A mockumentary, “The Great Chicago Filmmaker,” by filmmaker Michael Jolls, screening Jan. 26 at the Landmark Century Centre Cinema, aims the camera at burgeoning directors who mar their projects with delusion and self-admiration.
Motivated by real-life horror stories from Chicago film sets, the story is about a young director (Devin Sanclemente) as he sets off to produce the next indie sensation, but stumbles over his own ego – “as big as a bus” — in the process.
Jolls, in a HollywoodChicago.com interview, said his goal was “to tackle the Chicago-based film industry in a tongue-in-cheek approach.
“This meant mocking it in a way that the other projects hadn’t, by actually having actors from the city cameo as themselves on the ‘fake’ sets in the film. Or actually having the main character (i.e. the director) do a green-screen pitch for money.”
The real event that inspired him, Jolls said, was hearing a tale about a grandiose film — its budget, production values and acting – only to learn that it was a 10-minute short and had been on the shelf for two years because the producers couldn’t agree on an ending.
Natalia Samoylova, who came up with the movie idea, turned her focus toward the delusional mind-set of filmmakers. She was co-EP with Jolls, one of the film’s stars, and appeared in an earlier Jolls’ short.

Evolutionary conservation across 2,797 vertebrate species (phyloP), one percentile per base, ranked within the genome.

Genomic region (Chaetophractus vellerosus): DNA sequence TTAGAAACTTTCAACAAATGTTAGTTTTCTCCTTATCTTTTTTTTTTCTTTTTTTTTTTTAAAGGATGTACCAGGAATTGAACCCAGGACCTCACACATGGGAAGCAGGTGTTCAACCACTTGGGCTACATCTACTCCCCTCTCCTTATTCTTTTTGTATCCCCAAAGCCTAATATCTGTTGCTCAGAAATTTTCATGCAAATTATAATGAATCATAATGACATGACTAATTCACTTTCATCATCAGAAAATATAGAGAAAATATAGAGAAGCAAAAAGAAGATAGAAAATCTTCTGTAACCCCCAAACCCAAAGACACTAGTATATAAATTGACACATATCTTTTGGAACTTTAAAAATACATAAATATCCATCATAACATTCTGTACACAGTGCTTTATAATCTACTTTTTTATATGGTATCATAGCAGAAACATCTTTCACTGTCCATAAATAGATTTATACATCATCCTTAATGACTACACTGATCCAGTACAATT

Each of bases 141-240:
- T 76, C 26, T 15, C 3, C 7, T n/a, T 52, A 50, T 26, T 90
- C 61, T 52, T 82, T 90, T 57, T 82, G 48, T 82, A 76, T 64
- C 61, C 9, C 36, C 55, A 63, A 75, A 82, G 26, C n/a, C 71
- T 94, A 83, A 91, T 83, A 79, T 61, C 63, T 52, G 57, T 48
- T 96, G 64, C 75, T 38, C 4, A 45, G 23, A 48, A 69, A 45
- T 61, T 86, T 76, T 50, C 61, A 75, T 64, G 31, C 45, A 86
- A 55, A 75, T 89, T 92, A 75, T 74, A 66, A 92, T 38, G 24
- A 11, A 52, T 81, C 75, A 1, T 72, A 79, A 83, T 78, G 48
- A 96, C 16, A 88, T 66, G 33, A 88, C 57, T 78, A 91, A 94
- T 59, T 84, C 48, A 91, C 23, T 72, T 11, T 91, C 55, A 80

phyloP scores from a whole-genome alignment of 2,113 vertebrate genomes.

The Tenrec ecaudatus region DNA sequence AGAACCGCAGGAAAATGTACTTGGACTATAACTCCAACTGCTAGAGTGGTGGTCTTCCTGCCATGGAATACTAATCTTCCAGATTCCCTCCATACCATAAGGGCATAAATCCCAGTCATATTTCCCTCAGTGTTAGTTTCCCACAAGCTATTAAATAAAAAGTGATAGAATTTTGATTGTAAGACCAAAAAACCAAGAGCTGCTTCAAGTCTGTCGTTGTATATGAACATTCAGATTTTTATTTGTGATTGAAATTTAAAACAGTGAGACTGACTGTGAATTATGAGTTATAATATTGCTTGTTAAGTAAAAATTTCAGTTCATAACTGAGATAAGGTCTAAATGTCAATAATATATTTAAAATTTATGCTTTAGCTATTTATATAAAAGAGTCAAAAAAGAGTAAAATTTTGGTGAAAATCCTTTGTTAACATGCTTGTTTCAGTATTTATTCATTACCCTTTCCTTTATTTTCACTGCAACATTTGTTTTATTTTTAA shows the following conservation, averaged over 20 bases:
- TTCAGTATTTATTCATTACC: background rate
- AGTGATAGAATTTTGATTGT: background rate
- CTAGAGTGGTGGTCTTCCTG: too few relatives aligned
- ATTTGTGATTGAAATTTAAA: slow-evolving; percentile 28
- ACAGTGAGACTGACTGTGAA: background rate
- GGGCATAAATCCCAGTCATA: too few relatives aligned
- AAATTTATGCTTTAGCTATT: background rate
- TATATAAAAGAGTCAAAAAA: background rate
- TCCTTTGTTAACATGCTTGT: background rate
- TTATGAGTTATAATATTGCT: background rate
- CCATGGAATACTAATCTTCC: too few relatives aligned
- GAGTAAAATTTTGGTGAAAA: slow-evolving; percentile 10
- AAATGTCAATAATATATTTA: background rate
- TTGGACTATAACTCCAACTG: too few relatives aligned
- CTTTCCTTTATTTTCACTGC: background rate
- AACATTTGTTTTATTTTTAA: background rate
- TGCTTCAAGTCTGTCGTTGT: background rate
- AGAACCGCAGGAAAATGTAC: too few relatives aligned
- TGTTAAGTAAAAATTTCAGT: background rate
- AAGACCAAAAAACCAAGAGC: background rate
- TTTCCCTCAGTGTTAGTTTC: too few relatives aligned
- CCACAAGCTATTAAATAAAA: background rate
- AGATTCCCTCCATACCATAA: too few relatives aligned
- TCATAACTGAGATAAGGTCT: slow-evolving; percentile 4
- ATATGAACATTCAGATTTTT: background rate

Jolls co-wrote the script with Laurence F. Knapp, Josh Levine, Sriram Parthasarathy and Sanclemente. Roxie Cohen, Vesi Peneva and Logan Stone produced.
Jolls said “The Great Chicago Filmmaker” will be released digitally, since the festival route is not an option.
“Festivals won’t touch it … they get all bent out of shape when they hear about the movie’s content.”
The project is distinctly different from virtually all other movies in one regard: “It’s not-for-profit,” Jolls said. “It would be illegal for us to capitalize on it. We’re not relying on box office returns or award circuits. Rather, it was made for our own selfish entertainment.”
Screening starts at 7:30 p.m., Academy Award theme, with special raffle prizes. Buy tickets, $8, here.